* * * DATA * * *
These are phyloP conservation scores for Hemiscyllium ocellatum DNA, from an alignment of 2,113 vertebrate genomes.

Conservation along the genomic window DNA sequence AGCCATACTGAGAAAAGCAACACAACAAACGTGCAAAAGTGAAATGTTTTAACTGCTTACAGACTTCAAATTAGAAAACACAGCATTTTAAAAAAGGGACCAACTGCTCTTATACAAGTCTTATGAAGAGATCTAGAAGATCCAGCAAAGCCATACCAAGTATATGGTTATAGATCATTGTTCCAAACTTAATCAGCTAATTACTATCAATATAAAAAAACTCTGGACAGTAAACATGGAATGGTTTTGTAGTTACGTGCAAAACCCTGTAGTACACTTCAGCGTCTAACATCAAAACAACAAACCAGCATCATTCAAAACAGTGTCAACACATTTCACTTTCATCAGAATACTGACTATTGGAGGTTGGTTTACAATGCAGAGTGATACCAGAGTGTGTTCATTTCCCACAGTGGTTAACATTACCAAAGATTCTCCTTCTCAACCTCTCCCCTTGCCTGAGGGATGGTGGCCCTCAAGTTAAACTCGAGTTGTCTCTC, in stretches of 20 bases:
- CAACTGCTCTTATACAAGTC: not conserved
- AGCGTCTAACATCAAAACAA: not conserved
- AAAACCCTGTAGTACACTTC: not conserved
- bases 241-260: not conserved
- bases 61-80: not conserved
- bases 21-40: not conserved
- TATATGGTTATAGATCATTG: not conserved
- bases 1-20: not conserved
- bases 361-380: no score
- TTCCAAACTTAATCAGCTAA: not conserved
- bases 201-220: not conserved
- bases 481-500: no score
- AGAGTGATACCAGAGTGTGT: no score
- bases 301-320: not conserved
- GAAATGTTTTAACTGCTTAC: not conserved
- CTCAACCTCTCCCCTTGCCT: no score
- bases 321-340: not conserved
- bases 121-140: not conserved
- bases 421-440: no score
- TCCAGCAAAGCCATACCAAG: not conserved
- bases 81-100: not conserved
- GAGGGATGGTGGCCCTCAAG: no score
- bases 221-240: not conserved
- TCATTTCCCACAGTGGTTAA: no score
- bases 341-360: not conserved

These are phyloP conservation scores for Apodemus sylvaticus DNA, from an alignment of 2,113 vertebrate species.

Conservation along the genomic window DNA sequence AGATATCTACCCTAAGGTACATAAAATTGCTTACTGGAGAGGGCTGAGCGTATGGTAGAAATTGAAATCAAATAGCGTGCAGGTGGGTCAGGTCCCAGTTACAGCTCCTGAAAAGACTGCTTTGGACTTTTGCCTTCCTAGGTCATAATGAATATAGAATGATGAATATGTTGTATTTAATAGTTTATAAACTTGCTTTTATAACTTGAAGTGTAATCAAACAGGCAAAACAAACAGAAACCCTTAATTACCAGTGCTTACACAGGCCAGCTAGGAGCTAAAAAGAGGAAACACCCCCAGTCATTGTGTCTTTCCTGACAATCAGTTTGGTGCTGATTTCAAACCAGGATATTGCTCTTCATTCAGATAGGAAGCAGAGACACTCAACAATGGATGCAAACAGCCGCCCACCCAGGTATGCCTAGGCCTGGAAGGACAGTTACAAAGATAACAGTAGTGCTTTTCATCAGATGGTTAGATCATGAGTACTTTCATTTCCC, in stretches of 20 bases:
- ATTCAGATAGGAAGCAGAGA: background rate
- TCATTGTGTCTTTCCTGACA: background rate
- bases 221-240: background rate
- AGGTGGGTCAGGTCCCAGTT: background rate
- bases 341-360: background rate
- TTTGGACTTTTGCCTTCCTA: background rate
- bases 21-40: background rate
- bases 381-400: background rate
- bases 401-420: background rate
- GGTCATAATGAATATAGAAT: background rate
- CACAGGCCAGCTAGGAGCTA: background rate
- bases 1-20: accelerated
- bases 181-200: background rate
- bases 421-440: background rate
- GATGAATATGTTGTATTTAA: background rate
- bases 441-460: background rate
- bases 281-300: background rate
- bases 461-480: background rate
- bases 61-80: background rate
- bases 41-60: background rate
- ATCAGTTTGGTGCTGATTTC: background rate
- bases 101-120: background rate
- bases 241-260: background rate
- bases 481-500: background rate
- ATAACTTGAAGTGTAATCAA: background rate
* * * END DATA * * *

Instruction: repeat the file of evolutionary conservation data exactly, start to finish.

These are phyloP conservation scores for Hemiscyllium ocellatum DNA, from an alignment of 2,113 vertebrate genomes.

Conservation along the genomic window DNA sequence AGCCATACTGAGAAAAGCAACACAACAAACGTGCAAAAGTGAAATGTTTTAACTGCTTACAGACTTCAAATTAGAAAACACAGCATTTTAAAAAAGGGACCAACTGCTCTTATACAAGTCTTATGAAGAGATCTAGAAGATCCAGCAAAGCCATACCAAGTATATGGTTATAGATCATTGTTCCAAACTTAATCAGCTAATTACTATCAATATAAAAAAACTCTGGACAGTAAACATGGAATGGTTTTGTAGTTACGTGCAAAACCCTGTAGTACACTTCAGCGTCTAACATCAAAACAACAAACCAGCATCATTCAAAACAGTGTCAACACATTTCACTTTCATCAGAATACTGACTATTGGAGGTTGGTTTACAATGCAGAGTGATACCAGAGTGTGTTCATTTCCCACAGTGGTTAACATTACCAAAGATTCTCCTTCTCAACCTCTCCCCTTGCCTGAGGGATGGTGGCCCTCAAGTTAAACTCGAGTTGTCTCTC, in stretches of 20 bases:
- CAACTGCTCTTATACAAGTC: not conserved
- AGCGTCTAACATCAAAACAA: not conserved
- AAAACCCTGTAGTACACTTC: not conserved
- bases 241-260: not conserved
- bases 61-80: not conserved
- bases 21-40: not conserved
- TATATGGTTATAGATCATTG: not conserved
- bases 1-20: not conserved
- bases 361-380: no score
- TTCCAAACTTAATCAGCTAA: not conserved
- bases 201-220: not conserved
- bases 481-500: no score
- AGAGTGATACCAGAGTGTGT: no score
- bases 301-320: not conserved
- GAAATGTTTTAACTGCTTAC: not conserved
- CTCAACCTCTCCCCTTGCCT: no score
- bases 321-340: not conserved
- bases 121-140: not conserved
- bases 421-440: no score
- TCCAGCAAAGCCATACCAAG: not conserved
- bases 81-100: not conserved
- GAGGGATGGTGGCCCTCAAG: no score
- bases 221-240: not conserved
- TCATTTCCCACAGTGGTTAA: no score
- bases 341-360: not conserved

These are phyloP conservation scores for Apodemus sylvaticus DNA, from an alignment of 2,113 vertebrate species.

Conservation along the genomic window DNA sequence AGATATCTACCCTAAGGTACATAAAATTGCTTACTGGAGAGGGCTGAGCGTATGGTAGAAATTGAAATCAAATAGCGTGCAGGTGGGTCAGGTCCCAGTTACAGCTCCTGAAAAGACTGCTTTGGACTTTTGCCTTCCTAGGTCATAATGAATATAGAATGATGAATATGTTGTATTTAATAGTTTATAAACTTGCTTTTATAACTTGAAGTGTAATCAAACAGGCAAAACAAACAGAAACCCTTAATTACCAGTGCTTACACAGGCCAGCTAGGAGCTAAAAAGAGGAAACACCCCCAGTCATTGTGTCTTTCCTGACAATCAGTTTGGTGCTGATTTCAAACCAGGATATTGCTCTTCATTCAGATAGGAAGCAGAGACACTCAACAATGGATGCAAACAGCCGCCCACCCAGGTATGCCTAGGCCTGGAAGGACAGTTACAAAGATAACAGTAGTGCTTTTCATCAGATGGTTAGATCATGAGTACTTTCATTTCCC, in stretches of 20 bases:
- ATTCAGATAGGAAGCAGAGA: background rate
- TCATTGTGTCTTTCCTGACA: background rate
- bases 221-240: background rate
- AGGTGGGTCAGGTCCCAGTT: background rate
- bases 341-360: background rate
- TTTGGACTTTTGCCTTCCTA: background rate
- bases 21-40: background rate
- bases 381-400: background rate
- bases 401-420: background rate
- GGTCATAATGAATATAGAAT: background rate
- CACAGGCCAGCTAGGAGCTA: background rate
- bases 1-20: accelerated
- bases 181-200: background rate
- bases 421-440: background rate
- GATGAATATGTTGTATTTAA: background rate
- bases 441-460: background rate
- bases 281-300: background rate
- bases 461-480: background rate
- bases 61-80: background rate
- bases 41-60: background rate
- ATCAGTTTGGTGCTGATTTC: background rate
- bases 101-120: background rate
- bases 241-260: background rate
- bases 481-500: background rate
- ATAACTTGAAGTGTAATCAA: background rate